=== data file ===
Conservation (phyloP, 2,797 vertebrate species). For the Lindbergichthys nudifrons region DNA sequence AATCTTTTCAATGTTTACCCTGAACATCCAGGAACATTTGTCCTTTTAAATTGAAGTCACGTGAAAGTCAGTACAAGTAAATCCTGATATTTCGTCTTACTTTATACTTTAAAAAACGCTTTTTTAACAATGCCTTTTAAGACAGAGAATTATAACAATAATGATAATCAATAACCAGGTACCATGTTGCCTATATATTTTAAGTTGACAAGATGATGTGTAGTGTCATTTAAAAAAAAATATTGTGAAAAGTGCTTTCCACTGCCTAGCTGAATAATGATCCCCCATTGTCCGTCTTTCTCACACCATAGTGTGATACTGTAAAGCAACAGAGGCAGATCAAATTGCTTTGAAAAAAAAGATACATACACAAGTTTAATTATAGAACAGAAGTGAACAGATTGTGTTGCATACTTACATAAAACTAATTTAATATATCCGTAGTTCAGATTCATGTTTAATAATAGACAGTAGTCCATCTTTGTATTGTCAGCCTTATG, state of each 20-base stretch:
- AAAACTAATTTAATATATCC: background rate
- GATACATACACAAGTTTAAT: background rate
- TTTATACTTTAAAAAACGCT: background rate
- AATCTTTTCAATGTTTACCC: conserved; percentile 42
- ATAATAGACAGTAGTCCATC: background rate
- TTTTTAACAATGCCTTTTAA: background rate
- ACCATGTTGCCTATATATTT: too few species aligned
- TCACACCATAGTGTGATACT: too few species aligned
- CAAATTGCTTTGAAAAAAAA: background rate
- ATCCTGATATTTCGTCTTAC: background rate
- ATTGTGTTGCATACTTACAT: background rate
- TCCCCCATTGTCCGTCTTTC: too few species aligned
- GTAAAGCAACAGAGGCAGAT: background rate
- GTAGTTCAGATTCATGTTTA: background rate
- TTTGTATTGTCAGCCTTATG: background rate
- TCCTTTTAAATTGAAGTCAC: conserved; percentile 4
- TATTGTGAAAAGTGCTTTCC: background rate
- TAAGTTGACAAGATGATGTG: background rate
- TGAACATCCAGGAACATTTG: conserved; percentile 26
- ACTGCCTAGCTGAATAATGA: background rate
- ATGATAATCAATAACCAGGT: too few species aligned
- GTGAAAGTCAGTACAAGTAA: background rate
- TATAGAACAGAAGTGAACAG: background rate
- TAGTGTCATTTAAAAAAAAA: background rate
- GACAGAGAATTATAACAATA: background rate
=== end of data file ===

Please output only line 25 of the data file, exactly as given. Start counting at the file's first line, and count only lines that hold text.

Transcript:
- TAGTGTCATTTAAAAAAAAA: background rate